Last year, at least 52 workers lost their lives on the shipbreaking beaches in South Asia. The worst explosion in the history of shipbreaking struck an oil tanker beached in Gadani, Pakistan, killing 28 workers and injuring more than 60. The NGO Shipbreaking Platform is working to ensure that shipping companies sell their obsolete vessels to safe, clean and just recycling facilities.
Each year the NGO Shipbreaking Platform collects data and publishes an annual list of ships dismantled world-wide. In 2016, 862 vessels were dismantled. 668 of these ships were sold for dirty and dangerous breaking on the beaches of South Asia. Whilst ship owners are increasingly portraying themselves as conscious of the problems caused by shipbreaking on beaches, Bangladesh – where conditions are known to be the worst – remained the preferred scrapping destination worldwide in terms of tonnage dismantled.
Most vessels scrapped in 2016 were bulk carriers, followed by general cargo and container ships, oil and gas tankers, roll-on roll-offs, passenger vessels and oil platforms. Looking at the size of vessels scrapped on the beaches of South Asia, Pakistan received the largest vessels followed by Bangladesh, while Indian yards scrapped more medium-sized ships. China and Turkey tend to recycle smaller vessels on an average. Thus, the larger the vessel the more likely it ends up on a beach in Pakistan or Bangladesh – where conditions are worst.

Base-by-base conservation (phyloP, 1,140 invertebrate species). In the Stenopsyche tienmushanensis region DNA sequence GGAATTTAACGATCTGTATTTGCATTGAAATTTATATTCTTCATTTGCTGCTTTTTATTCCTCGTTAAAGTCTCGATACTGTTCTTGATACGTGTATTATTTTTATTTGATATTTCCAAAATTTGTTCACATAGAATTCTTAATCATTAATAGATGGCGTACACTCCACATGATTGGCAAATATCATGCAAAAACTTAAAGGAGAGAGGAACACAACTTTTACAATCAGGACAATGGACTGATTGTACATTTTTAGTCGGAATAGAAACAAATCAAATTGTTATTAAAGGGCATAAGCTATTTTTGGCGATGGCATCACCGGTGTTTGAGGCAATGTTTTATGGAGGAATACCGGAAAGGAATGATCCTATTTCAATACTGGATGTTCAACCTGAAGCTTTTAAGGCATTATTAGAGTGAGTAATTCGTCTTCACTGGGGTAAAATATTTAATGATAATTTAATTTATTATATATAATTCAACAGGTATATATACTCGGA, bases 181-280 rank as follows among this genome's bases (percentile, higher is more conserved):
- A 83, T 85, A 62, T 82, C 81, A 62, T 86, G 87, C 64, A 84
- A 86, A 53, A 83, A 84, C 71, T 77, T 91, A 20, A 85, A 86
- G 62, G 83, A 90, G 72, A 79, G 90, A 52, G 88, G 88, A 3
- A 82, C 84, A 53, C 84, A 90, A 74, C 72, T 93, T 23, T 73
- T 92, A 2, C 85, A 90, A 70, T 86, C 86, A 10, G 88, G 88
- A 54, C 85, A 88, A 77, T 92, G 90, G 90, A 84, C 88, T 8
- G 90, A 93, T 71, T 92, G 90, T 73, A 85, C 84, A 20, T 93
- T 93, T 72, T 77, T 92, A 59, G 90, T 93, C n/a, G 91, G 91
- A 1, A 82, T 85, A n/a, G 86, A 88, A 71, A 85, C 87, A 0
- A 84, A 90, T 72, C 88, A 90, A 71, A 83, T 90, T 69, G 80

It may be surprising for a country whose industry is proud of green technology and engineering solutions, but in 2016 Germany was responsible for the worst shipbreaking practices amongst all shipping nations when one compares the size of its fleet to the number of ships broken irresponsibly. German owners, banks and ship funds had a staggering 97 ships rammed up on the beaches of South Asia out of a total of 99 vessels sold for demolition. That not being enough, close to 40% were broken in Bangladesh, where conditions are known to be the worst. Greece was
responsible for the highest absolute number of ships sold to South Asian shipbreaking yards: 104 ships in total.
Since the Platform started to compile data in 2009, Greek shipping companies have unceasingly topped the list of owners that opt for dirty and dangerous shipbreaking. Other major ship-owning countries like Japan and South Korea sent nearly all of their old vessels for breaking in substandard yards on the beaches of South Asia. Chinese ship owners sold 43 of their Chinese flagged end-of-life vessels to domestic ship recycling facilities, for which they receive subsidies from their government, while still dumping more than half of their old ships on beaches. India sold all vessels to beaching facilities, 13 out of 25 were sold to Pakistan and Bangladesh.
European ship owners are responsible for more than one third of all ships sold for breaking. The total number of EU-owned and/or EU-flagged vessels dismantled in 2016 worldwide were 328: 274 of these ships, representing a jaw-dropping 84% of all European end-of-life ships, ended up in either India, Pakistan or Bangladesh. In terms of tonnage scrapped, European-owned ships thus represented more than 40% of all end-of-life vessels scrapped on the beaches.
Download the Platform’s Annual Report 2016 here.